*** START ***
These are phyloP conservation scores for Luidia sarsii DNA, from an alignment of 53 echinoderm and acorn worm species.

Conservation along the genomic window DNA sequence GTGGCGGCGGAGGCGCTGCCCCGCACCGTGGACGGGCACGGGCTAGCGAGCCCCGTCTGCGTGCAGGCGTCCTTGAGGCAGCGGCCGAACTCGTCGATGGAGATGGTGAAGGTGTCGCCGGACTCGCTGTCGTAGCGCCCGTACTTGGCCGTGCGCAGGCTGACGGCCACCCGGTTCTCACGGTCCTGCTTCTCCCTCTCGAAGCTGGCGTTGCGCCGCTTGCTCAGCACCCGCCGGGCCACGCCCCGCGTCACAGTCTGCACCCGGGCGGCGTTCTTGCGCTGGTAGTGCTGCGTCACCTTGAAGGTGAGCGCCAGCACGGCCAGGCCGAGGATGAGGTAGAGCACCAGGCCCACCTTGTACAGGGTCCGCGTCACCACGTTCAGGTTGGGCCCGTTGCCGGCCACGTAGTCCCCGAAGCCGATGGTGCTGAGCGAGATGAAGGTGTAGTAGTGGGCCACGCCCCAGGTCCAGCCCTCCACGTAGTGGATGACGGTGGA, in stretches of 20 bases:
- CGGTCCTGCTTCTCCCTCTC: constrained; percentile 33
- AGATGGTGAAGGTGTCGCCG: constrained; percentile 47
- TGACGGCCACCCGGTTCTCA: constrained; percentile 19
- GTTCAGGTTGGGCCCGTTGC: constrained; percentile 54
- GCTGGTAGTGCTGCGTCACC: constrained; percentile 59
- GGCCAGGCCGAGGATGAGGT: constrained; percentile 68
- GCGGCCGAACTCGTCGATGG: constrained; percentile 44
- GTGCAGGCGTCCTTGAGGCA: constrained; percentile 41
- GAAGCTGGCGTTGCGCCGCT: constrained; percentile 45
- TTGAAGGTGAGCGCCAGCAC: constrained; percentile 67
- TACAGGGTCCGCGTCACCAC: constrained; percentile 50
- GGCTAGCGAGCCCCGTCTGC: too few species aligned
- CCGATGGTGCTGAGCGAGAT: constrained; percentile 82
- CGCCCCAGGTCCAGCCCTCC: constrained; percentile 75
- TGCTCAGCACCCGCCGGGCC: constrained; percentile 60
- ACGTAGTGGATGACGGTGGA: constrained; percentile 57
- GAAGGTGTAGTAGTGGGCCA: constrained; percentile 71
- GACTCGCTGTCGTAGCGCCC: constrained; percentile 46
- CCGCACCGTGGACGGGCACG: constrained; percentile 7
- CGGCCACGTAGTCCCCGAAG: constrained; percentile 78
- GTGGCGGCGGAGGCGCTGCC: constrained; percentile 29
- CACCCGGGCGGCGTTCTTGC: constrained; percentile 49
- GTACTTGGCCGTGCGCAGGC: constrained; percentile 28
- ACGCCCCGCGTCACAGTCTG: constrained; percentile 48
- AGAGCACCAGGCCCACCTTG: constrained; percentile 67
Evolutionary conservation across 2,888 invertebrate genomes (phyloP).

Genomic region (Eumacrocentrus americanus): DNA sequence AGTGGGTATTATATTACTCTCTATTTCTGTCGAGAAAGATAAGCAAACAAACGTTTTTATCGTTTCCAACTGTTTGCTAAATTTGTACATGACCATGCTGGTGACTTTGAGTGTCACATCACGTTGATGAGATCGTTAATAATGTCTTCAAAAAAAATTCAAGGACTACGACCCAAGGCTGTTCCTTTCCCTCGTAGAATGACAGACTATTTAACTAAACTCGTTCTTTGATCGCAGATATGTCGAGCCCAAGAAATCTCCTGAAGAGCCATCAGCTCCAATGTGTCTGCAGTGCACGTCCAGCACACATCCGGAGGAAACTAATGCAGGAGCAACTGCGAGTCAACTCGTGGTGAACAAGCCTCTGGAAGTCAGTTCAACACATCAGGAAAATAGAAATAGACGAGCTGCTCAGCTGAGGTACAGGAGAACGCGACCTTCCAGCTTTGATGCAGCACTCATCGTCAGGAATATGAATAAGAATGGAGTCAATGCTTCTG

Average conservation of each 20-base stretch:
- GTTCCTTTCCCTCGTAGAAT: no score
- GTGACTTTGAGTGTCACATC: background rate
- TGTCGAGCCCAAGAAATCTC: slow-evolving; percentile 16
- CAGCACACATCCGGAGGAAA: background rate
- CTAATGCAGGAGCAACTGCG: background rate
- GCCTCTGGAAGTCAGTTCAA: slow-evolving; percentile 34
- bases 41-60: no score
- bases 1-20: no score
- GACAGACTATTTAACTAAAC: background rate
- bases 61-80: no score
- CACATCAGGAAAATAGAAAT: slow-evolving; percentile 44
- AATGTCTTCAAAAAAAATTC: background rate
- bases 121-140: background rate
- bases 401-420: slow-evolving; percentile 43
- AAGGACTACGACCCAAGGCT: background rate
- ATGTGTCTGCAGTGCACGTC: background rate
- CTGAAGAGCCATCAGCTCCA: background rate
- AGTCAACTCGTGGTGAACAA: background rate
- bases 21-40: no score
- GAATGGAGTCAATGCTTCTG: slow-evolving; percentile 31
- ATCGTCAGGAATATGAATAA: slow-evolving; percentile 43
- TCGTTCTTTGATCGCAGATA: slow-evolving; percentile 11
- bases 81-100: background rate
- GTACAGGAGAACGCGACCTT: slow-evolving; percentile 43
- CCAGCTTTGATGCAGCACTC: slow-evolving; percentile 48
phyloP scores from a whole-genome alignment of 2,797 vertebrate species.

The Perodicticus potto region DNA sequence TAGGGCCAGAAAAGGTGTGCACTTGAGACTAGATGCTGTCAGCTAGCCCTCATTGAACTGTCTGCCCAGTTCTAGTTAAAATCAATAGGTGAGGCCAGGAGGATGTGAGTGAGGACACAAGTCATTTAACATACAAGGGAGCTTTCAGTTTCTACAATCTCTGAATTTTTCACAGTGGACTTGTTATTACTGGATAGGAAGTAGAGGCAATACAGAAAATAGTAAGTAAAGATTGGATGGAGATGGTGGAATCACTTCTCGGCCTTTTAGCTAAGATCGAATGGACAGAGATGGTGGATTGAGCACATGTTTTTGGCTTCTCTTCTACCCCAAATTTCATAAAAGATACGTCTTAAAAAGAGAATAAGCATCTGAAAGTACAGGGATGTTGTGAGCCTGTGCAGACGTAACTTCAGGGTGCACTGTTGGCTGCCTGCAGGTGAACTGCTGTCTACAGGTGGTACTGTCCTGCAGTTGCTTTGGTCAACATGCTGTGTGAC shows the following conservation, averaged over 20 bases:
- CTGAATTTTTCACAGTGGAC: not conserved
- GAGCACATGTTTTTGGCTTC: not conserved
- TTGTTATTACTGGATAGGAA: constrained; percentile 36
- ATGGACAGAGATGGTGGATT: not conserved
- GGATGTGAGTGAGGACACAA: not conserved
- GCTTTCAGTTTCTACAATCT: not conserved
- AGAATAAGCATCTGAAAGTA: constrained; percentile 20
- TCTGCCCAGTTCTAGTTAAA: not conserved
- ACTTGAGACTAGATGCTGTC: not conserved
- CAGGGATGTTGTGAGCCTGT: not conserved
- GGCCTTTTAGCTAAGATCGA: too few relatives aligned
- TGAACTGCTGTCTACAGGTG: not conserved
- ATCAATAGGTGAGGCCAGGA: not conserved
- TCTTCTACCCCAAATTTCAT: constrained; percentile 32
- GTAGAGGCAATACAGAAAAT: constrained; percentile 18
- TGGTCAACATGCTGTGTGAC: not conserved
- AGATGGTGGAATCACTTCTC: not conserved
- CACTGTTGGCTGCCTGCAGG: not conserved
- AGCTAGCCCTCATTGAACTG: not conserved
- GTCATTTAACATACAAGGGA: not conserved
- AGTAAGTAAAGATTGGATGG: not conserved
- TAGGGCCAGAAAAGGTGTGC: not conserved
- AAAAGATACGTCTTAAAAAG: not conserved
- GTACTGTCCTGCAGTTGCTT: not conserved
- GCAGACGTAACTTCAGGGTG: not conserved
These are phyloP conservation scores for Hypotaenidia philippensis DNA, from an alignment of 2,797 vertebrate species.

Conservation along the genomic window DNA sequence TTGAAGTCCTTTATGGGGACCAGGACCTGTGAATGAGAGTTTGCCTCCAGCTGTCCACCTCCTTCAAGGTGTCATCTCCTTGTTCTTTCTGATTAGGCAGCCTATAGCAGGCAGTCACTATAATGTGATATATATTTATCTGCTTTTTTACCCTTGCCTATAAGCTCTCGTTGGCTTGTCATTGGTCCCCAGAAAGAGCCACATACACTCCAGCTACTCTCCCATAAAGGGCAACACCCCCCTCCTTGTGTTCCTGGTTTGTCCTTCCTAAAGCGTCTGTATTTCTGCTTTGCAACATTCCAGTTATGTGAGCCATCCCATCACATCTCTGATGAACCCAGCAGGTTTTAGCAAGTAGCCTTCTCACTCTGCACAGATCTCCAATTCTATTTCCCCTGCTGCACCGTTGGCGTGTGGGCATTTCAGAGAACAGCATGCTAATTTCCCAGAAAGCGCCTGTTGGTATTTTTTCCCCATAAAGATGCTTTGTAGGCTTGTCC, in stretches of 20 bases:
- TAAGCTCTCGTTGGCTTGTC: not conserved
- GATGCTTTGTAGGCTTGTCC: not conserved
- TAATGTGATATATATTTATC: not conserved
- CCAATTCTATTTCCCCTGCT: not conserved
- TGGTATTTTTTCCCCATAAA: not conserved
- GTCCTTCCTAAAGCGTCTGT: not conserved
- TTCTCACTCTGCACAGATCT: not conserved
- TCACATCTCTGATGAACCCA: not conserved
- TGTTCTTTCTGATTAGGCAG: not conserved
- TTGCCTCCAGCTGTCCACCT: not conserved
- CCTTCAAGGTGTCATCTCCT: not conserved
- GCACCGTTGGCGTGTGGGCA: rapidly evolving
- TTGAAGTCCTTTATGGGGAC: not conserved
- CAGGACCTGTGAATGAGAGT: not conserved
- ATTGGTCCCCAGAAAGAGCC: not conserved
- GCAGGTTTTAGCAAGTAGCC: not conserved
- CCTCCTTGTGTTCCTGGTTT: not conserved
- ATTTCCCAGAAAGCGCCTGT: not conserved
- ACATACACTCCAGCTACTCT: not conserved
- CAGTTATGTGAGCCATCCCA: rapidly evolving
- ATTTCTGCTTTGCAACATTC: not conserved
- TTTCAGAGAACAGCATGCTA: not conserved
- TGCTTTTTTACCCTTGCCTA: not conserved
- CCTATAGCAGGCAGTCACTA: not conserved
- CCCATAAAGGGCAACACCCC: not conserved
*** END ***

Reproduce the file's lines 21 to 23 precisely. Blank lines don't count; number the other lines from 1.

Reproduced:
- CCGCACCGTGGACGGGCACG: constrained; percentile 7
- CGGCCACGTAGTCCCCGAAG: constrained; percentile 78
- GTGGCGGCGGAGGCGCTGCC: constrained; percentile 29